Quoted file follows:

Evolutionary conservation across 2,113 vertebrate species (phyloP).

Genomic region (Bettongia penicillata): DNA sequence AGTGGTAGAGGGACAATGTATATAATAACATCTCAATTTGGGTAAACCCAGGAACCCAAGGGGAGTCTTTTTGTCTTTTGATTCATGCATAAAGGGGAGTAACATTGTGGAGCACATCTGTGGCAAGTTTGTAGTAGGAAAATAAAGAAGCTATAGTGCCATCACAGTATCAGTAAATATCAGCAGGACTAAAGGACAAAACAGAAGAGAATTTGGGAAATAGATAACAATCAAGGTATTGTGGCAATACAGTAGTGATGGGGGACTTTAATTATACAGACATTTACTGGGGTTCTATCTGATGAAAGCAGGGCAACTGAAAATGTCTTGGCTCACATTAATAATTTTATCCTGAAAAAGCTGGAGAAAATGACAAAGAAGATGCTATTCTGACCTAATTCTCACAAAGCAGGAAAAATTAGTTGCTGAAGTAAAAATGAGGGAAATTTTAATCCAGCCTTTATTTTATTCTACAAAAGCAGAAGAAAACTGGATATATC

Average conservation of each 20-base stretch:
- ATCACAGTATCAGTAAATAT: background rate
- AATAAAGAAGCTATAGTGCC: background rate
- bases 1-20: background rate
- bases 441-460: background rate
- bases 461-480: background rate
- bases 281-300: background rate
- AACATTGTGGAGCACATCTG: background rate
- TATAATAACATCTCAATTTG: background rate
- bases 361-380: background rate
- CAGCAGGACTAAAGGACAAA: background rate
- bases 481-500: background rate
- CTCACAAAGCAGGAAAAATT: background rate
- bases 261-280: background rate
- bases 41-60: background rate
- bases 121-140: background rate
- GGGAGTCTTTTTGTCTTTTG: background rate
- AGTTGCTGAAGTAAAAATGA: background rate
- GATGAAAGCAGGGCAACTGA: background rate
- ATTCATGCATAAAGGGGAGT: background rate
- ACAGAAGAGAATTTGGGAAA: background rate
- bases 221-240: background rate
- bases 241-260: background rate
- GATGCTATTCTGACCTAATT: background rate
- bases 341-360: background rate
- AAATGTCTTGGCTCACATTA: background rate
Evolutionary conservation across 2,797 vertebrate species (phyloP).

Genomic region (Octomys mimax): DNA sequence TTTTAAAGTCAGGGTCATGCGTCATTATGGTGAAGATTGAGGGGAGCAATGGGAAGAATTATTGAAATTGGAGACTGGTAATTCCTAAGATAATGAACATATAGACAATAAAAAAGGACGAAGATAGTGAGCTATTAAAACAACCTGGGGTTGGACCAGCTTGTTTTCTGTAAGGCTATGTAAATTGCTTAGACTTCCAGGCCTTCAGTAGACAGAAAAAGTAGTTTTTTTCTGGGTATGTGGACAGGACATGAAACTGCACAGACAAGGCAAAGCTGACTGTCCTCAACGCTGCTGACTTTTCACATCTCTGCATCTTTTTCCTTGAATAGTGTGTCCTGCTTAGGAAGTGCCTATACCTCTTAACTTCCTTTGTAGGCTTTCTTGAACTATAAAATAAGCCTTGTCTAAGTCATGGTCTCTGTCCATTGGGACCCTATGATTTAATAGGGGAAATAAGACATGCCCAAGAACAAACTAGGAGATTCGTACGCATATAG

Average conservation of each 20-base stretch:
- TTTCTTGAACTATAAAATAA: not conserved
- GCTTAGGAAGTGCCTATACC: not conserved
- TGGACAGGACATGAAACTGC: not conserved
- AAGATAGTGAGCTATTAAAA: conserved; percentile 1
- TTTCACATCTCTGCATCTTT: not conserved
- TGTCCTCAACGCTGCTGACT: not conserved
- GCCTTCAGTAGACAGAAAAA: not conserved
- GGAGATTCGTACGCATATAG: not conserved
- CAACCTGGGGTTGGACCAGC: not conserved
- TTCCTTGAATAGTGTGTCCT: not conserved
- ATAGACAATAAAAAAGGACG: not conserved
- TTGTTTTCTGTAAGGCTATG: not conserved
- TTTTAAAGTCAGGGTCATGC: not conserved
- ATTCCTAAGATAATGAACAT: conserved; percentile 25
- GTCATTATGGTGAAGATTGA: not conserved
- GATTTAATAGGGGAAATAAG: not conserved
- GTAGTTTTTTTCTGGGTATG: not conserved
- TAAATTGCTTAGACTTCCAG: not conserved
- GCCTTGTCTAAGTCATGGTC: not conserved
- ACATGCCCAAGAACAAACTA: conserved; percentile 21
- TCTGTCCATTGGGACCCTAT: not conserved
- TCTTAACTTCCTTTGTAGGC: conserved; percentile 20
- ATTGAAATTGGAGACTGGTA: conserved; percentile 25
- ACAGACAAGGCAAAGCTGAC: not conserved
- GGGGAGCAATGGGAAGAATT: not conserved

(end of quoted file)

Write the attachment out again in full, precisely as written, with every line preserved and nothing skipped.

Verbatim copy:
Evolutionary conservation across 2,113 vertebrate species (phyloP).

Genomic region (Bettongia penicillata): DNA sequence AGTGGTAGAGGGACAATGTATATAATAACATCTCAATTTGGGTAAACCCAGGAACCCAAGGGGAGTCTTTTTGTCTTTTGATTCATGCATAAAGGGGAGTAACATTGTGGAGCACATCTGTGGCAAGTTTGTAGTAGGAAAATAAAGAAGCTATAGTGCCATCACAGTATCAGTAAATATCAGCAGGACTAAAGGACAAAACAGAAGAGAATTTGGGAAATAGATAACAATCAAGGTATTGTGGCAATACAGTAGTGATGGGGGACTTTAATTATACAGACATTTACTGGGGTTCTATCTGATGAAAGCAGGGCAACTGAAAATGTCTTGGCTCACATTAATAATTTTATCCTGAAAAAGCTGGAGAAAATGACAAAGAAGATGCTATTCTGACCTAATTCTCACAAAGCAGGAAAAATTAGTTGCTGAAGTAAAAATGAGGGAAATTTTAATCCAGCCTTTATTTTATTCTACAAAAGCAGAAGAAAACTGGATATATC

Average conservation of each 20-base stretch:
- ATCACAGTATCAGTAAATAT: background rate
- AATAAAGAAGCTATAGTGCC: background rate
- bases 1-20: background rate
- bases 441-460: background rate
- bases 461-480: background rate
- bases 281-300: background rate
- AACATTGTGGAGCACATCTG: background rate
- TATAATAACATCTCAATTTG: background rate
- bases 361-380: background rate
- CAGCAGGACTAAAGGACAAA: background rate
- bases 481-500: background rate
- CTCACAAAGCAGGAAAAATT: background rate
- bases 261-280: background rate
- bases 41-60: background rate
- bases 121-140: background rate
- GGGAGTCTTTTTGTCTTTTG: background rate
- AGTTGCTGAAGTAAAAATGA: background rate
- GATGAAAGCAGGGCAACTGA: background rate
- ATTCATGCATAAAGGGGAGT: background rate
- ACAGAAGAGAATTTGGGAAA: background rate
- bases 221-240: background rate
- bases 241-260: background rate
- GATGCTATTCTGACCTAATT: background rate
- bases 341-360: background rate
- AAATGTCTTGGCTCACATTA: background rate
Evolutionary conservation across 2,797 vertebrate species (phyloP).

Genomic region (Octomys mimax): DNA sequence TTTTAAAGTCAGGGTCATGCGTCATTATGGTGAAGATTGAGGGGAGCAATGGGAAGAATTATTGAAATTGGAGACTGGTAATTCCTAAGATAATGAACATATAGACAATAAAAAAGGACGAAGATAGTGAGCTATTAAAACAACCTGGGGTTGGACCAGCTTGTTTTCTGTAAGGCTATGTAAATTGCTTAGACTTCCAGGCCTTCAGTAGACAGAAAAAGTAGTTTTTTTCTGGGTATGTGGACAGGACATGAAACTGCACAGACAAGGCAAAGCTGACTGTCCTCAACGCTGCTGACTTTTCACATCTCTGCATCTTTTTCCTTGAATAGTGTGTCCTGCTTAGGAAGTGCCTATACCTCTTAACTTCCTTTGTAGGCTTTCTTGAACTATAAAATAAGCCTTGTCTAAGTCATGGTCTCTGTCCATTGGGACCCTATGATTTAATAGGGGAAATAAGACATGCCCAAGAACAAACTAGGAGATTCGTACGCATATAG

Average conservation of each 20-base stretch:
- TTTCTTGAACTATAAAATAA: not conserved
- GCTTAGGAAGTGCCTATACC: not conserved
- TGGACAGGACATGAAACTGC: not conserved
- AAGATAGTGAGCTATTAAAA: conserved; percentile 1
- TTTCACATCTCTGCATCTTT: not conserved
- TGTCCTCAACGCTGCTGACT: not conserved
- GCCTTCAGTAGACAGAAAAA: not conserved
- GGAGATTCGTACGCATATAG: not conserved
- CAACCTGGGGTTGGACCAGC: not conserved
- TTCCTTGAATAGTGTGTCCT: not conserved
- ATAGACAATAAAAAAGGACG: not conserved
- TTGTTTTCTGTAAGGCTATG: not conserved
- TTTTAAAGTCAGGGTCATGC: not conserved
- ATTCCTAAGATAATGAACAT: conserved; percentile 25
- GTCATTATGGTGAAGATTGA: not conserved
- GATTTAATAGGGGAAATAAG: not conserved
- GTAGTTTTTTTCTGGGTATG: not conserved
- TAAATTGCTTAGACTTCCAG: not conserved
- GCCTTGTCTAAGTCATGGTC: not conserved
- ACATGCCCAAGAACAAACTA: conserved; percentile 21
- TCTGTCCATTGGGACCCTAT: not conserved
- TCTTAACTTCCTTTGTAGGC: conserved; percentile 20
- ATTGAAATTGGAGACTGGTA: conserved; percentile 25
- ACAGACAAGGCAAAGCTGAC: not conserved
- GGGGAGCAATGGGAAGAATT: not conserved